I nodded and put my glass down. “Very well Jayes - but find me the moment you come up with an idea.” I walked off into the garden, and soon found the two Pugh sisters walking hand in hand. I was struck again by how alike the two looked - fortunately, Daphne was wearing her wire rimmed glasses, or I would have difficulty telling the two of them apart.
“Hi Barty,” Daphne said as she came up and kissed me on the cheeks, “Where’s that man of yours?”
“Pondering the imponderable on behalf of Aunt Deborah,” I said with a smile on my face. “So, looking forward to tonight?”
“I am,” Gladys said as they took my arms, “Especially now that you are here, Barty. I thought I was going to be bored silly - but now I’m sure I will be able to enjoy the night. Will you accompany me to the show?”
“It will be my honour,” I said, before whispering “And I need you to cover for me - Aunt Deborah wants me to do a small job.” Gladys nodded as we walked up to the house.
“Jayes,” I said as I went to my room to dress, “I have arranged everything.”
“Indeed, Jayes. Tonight, I will slip out during the performance, enter Miss Carver’s room, purloin the notebook and return for the encore. Simple, elegant, and neat, don’t you agree?”
“Just so, Sir, but if I may add...”
“No, Jayes that is the plan. Lay out the suit for tonight.”
“I strongly suggest...”
“Very good, Sir.” I trust the man implicitly, but sometimes you have to lay down the law, what?
Well, the gathered crowd made short work of the cold repast, before we assembled on the chairs laid out on the lawn and started to watch the play. It wasn’t a bad production, to be fair to them, but Miss Carver literally chewed the scenery.
No, I mean literally - in one scene she was meant to break a glass, but instead she bit into it and ate what I hoped was sugar glass. I took that as my cue, whispered to Gladys “I’ll see you later - tummy trouble” and slipped back to the house. As I did so, I passed Jayes, who was helping to clear the table. I nodded very slightly, he raised an eyebrow, and we both understood where I was going.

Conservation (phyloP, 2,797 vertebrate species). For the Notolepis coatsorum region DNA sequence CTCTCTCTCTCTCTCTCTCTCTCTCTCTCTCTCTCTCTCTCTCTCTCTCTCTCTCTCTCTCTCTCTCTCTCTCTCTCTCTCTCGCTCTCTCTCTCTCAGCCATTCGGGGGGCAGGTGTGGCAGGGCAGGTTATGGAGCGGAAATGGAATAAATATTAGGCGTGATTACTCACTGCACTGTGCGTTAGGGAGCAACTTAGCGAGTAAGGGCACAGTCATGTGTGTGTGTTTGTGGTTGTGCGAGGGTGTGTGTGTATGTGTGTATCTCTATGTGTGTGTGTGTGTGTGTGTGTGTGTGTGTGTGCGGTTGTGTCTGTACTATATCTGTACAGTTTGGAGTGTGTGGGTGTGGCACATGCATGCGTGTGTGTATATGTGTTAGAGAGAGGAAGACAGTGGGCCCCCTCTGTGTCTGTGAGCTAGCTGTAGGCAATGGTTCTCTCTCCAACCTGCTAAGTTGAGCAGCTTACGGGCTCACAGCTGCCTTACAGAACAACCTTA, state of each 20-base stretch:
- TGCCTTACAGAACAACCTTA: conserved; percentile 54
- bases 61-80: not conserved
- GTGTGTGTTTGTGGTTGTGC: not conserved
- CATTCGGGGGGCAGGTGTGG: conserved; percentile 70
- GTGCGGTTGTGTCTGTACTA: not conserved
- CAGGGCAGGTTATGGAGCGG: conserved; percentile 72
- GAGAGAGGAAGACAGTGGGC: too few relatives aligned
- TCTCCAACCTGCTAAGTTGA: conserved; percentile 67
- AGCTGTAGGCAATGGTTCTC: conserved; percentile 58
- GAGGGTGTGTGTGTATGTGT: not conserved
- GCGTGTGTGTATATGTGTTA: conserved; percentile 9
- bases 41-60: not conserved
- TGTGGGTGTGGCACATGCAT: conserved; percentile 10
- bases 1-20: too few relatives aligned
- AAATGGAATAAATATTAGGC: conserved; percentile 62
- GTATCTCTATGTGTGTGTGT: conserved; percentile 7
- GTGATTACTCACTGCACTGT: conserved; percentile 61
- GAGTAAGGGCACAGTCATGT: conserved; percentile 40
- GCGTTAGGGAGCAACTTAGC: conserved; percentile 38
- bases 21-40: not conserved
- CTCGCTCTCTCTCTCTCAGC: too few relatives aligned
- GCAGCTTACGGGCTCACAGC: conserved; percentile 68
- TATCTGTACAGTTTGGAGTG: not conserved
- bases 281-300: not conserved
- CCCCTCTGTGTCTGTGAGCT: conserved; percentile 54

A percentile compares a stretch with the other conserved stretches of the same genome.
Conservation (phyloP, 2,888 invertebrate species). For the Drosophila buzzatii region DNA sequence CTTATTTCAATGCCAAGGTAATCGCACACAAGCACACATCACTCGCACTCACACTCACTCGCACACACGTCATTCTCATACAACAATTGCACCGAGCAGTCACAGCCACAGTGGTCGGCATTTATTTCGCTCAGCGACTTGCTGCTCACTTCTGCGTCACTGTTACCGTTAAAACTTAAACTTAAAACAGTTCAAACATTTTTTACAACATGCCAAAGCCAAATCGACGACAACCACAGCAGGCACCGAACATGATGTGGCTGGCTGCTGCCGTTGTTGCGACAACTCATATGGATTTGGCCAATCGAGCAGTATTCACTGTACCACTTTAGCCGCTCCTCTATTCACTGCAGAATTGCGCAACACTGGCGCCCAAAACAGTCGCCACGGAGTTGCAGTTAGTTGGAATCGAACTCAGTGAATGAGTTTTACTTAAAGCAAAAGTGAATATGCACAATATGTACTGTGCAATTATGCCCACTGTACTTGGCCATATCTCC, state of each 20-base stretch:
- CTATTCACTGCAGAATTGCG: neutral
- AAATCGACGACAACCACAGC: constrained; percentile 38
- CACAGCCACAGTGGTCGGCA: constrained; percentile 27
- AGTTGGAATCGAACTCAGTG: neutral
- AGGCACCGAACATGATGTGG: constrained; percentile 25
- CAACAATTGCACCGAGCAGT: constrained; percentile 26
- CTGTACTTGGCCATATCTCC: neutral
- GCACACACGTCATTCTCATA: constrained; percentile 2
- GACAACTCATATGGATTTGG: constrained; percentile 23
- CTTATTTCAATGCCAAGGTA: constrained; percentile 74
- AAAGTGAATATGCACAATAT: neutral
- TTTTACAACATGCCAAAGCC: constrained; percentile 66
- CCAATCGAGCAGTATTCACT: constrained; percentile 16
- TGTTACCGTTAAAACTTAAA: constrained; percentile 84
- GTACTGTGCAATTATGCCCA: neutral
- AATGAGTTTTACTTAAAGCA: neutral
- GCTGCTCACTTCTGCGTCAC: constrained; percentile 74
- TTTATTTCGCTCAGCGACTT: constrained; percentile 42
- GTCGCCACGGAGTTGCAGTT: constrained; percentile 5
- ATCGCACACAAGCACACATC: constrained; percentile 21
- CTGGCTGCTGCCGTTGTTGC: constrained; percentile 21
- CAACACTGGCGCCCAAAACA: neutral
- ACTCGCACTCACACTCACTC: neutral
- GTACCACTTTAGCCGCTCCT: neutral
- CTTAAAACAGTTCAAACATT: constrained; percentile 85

Retiring to my room, I slipped out of the herringbone tweed that Jayes had selected earlier that evening, and put on my night uniform of a black jumper and trousers, soft shoes and leather gloves. As I glanced out of the window, I could see the twilight on the horizon, and decided now was as good a time as any to make my move.
As I slipped down the corridor, I could hear some noises through the open windows, but I was focused, determined and ready. As I approached Miranda Cleaver’s room, I girded my loins, opened the door and slipped in - only to receive a blow on the back of the head that made me sprawl out unconscious on the floor.
When I finally opened my eyes, the first thing I noticed was that it was dark outside. The second was the curtain pull that had been tied around my wrist and ankles, and the fact I was sitting on the bedroom floor. The third thing was Miranda Carver standing over me, a gleam in her eye.
“So your aunt asked you to get this, did she,” she said as she waved a small brown leather covered notebook in her hand. “Well, the price just went up, and you just...”
As I watched her, her mouth formed a small “O” before she crumpled to the floor. Standing behind her was Gladys, the remains of a rather fine vase in her hand. “Barty, Barty, Barty,” she said as she looked down at me, shaking her head, “Do I have to fish your rather cute little tush out of the fire again?”
“Very funny,” I said as I looked at her. “Did Jayes send you?”
“Hardly - I’m here on Mummy’s behalf. This delightful piece of work here had her chit for...”
“Gloriana at the 2:30 at Ascot? Snap,” I say as Gladys knelt down and looked at the ropes around my body. “So what are you going to tell Aunt Deborah about the vase?”
Gladys was about to say something, when she caught the look in my eye. I had seen the door open and someone walk in - someone who looked very like Miranda Carver. She closed the door, saw me and Gladys, the prostrate double on the floor, and did the one thing I did not want her to do - produce a small pistol and point it at us.